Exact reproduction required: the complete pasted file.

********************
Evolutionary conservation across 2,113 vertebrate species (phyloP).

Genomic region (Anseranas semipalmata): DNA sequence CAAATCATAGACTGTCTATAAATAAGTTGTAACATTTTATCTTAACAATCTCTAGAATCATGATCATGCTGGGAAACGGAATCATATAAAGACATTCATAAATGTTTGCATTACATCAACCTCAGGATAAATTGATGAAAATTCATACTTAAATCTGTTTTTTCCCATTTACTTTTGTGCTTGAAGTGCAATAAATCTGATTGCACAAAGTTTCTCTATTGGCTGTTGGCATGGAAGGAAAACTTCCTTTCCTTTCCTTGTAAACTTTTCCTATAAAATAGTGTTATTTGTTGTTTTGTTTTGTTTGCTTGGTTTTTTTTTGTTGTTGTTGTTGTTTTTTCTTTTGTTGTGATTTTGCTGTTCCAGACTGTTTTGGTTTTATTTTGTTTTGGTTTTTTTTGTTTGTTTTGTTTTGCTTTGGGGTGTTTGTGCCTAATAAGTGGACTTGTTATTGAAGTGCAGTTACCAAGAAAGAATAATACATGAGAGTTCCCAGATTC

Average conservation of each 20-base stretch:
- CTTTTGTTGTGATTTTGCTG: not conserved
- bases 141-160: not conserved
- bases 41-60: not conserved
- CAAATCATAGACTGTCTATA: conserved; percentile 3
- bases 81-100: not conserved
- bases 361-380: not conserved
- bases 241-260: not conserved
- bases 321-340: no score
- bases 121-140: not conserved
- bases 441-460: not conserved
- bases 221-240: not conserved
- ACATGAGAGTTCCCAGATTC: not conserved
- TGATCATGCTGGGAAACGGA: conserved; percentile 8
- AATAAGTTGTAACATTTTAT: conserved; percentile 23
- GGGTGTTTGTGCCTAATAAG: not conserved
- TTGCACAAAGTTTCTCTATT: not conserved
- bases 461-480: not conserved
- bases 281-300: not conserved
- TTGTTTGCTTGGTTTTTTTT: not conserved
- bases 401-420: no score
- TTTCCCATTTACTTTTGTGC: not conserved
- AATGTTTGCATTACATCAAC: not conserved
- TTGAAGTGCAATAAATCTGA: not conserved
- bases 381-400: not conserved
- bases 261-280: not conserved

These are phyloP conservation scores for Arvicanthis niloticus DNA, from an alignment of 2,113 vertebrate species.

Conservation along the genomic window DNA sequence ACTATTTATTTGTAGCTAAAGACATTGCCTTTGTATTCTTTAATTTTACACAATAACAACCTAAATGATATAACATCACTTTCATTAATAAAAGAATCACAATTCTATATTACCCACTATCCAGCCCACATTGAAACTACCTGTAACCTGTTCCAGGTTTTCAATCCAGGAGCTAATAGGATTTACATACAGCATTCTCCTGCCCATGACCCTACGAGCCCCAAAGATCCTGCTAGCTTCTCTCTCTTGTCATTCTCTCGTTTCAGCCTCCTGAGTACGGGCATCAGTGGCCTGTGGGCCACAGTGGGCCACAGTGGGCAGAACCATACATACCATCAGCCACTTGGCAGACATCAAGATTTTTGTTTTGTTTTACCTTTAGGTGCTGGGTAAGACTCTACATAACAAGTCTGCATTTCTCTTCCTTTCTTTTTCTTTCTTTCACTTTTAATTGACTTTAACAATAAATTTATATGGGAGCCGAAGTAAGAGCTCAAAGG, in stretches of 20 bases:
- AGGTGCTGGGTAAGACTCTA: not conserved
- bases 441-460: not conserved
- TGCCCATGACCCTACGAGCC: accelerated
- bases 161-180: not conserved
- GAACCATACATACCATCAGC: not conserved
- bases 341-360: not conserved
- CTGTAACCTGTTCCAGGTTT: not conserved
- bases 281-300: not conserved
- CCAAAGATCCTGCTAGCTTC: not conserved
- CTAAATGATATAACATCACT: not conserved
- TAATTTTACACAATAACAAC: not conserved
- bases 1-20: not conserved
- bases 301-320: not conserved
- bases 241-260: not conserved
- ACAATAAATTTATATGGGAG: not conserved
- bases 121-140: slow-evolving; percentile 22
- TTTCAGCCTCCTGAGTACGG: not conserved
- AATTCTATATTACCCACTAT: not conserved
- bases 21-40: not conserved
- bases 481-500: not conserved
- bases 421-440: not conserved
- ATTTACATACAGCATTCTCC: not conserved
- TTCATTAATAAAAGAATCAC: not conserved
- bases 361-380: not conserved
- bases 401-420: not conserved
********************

Evolutionary conservation across 2,113 vertebrate species (phyloP).

Genomic region (Anseranas semipalmata): DNA sequence CAAATCATAGACTGTCTATAAATAAGTTGTAACATTTTATCTTAACAATCTCTAGAATCATGATCATGCTGGGAAACGGAATCATATAAAGACATTCATAAATGTTTGCATTACATCAACCTCAGGATAAATTGATGAAAATTCATACTTAAATCTGTTTTTTCCCATTTACTTTTGTGCTTGAAGTGCAATAAATCTGATTGCACAAAGTTTCTCTATTGGCTGTTGGCATGGAAGGAAAACTTCCTTTCCTTTCCTTGTAAACTTTTCCTATAAAATAGTGTTATTTGTTGTTTTGTTTTGTTTGCTTGGTTTTTTTTTGTTGTTGTTGTTGTTTTTTCTTTTGTTGTGATTTTGCTGTTCCAGACTGTTTTGGTTTTATTTTGTTTTGGTTTTTTTTGTTTGTTTTGTTTTGCTTTGGGGTGTTTGTGCCTAATAAGTGGACTTGTTATTGAAGTGCAGTTACCAAGAAAGAATAATACATGAGAGTTCCCAGATTC

Average conservation of each 20-base stretch:
- CTTTTGTTGTGATTTTGCTG: not conserved
- bases 141-160: not conserved
- bases 41-60: not conserved
- CAAATCATAGACTGTCTATA: conserved; percentile 3
- bases 81-100: not conserved
- bases 361-380: not conserved
- bases 241-260: not conserved
- bases 321-340: no score
- bases 121-140: not conserved
- bases 441-460: not conserved
- bases 221-240: not conserved
- ACATGAGAGTTCCCAGATTC: not conserved
- TGATCATGCTGGGAAACGGA: conserved; percentile 8
- AATAAGTTGTAACATTTTAT: conserved; percentile 23
- GGGTGTTTGTGCCTAATAAG: not conserved
- TTGCACAAAGTTTCTCTATT: not conserved
- bases 461-480: not conserved
- bases 281-300: not conserved
- TTGTTTGCTTGGTTTTTTTT: not conserved
- bases 401-420: no score
- TTTCCCATTTACTTTTGTGC: not conserved
- AATGTTTGCATTACATCAAC: not conserved
- TTGAAGTGCAATAAATCTGA: not conserved
- bases 381-400: not conserved
- bases 261-280: not conserved

These are phyloP conservation scores for Arvicanthis niloticus DNA, from an alignment of 2,113 vertebrate species.

Conservation along the genomic window DNA sequence ACTATTTATTTGTAGCTAAAGACATTGCCTTTGTATTCTTTAATTTTACACAATAACAACCTAAATGATATAACATCACTTTCATTAATAAAAGAATCACAATTCTATATTACCCACTATCCAGCCCACATTGAAACTACCTGTAACCTGTTCCAGGTTTTCAATCCAGGAGCTAATAGGATTTACATACAGCATTCTCCTGCCCATGACCCTACGAGCCCCAAAGATCCTGCTAGCTTCTCTCTCTTGTCATTCTCTCGTTTCAGCCTCCTGAGTACGGGCATCAGTGGCCTGTGGGCCACAGTGGGCCACAGTGGGCAGAACCATACATACCATCAGCCACTTGGCAGACATCAAGATTTTTGTTTTGTTTTACCTTTAGGTGCTGGGTAAGACTCTACATAACAAGTCTGCATTTCTCTTCCTTTCTTTTTCTTTCTTTCACTTTTAATTGACTTTAACAATAAATTTATATGGGAGCCGAAGTAAGAGCTCAAAGG, in stretches of 20 bases:
- AGGTGCTGGGTAAGACTCTA: not conserved
- bases 441-460: not conserved
- TGCCCATGACCCTACGAGCC: accelerated
- bases 161-180: not conserved
- GAACCATACATACCATCAGC: not conserved
- bases 341-360: not conserved
- CTGTAACCTGTTCCAGGTTT: not conserved
- bases 281-300: not conserved
- CCAAAGATCCTGCTAGCTTC: not conserved
- CTAAATGATATAACATCACT: not conserved
- TAATTTTACACAATAACAAC: not conserved
- bases 1-20: not conserved
- bases 301-320: not conserved
- bases 241-260: not conserved
- ACAATAAATTTATATGGGAG: not conserved
- bases 121-140: slow-evolving; percentile 22
- TTTCAGCCTCCTGAGTACGG: not conserved
- AATTCTATATTACCCACTAT: not conserved
- bases 21-40: not conserved
- bases 481-500: not conserved
- bases 421-440: not conserved
- ATTTACATACAGCATTCTCC: not conserved
- TTCATTAATAAAAGAATCAC: not conserved
- bases 361-380: not conserved
- bases 401-420: not conserved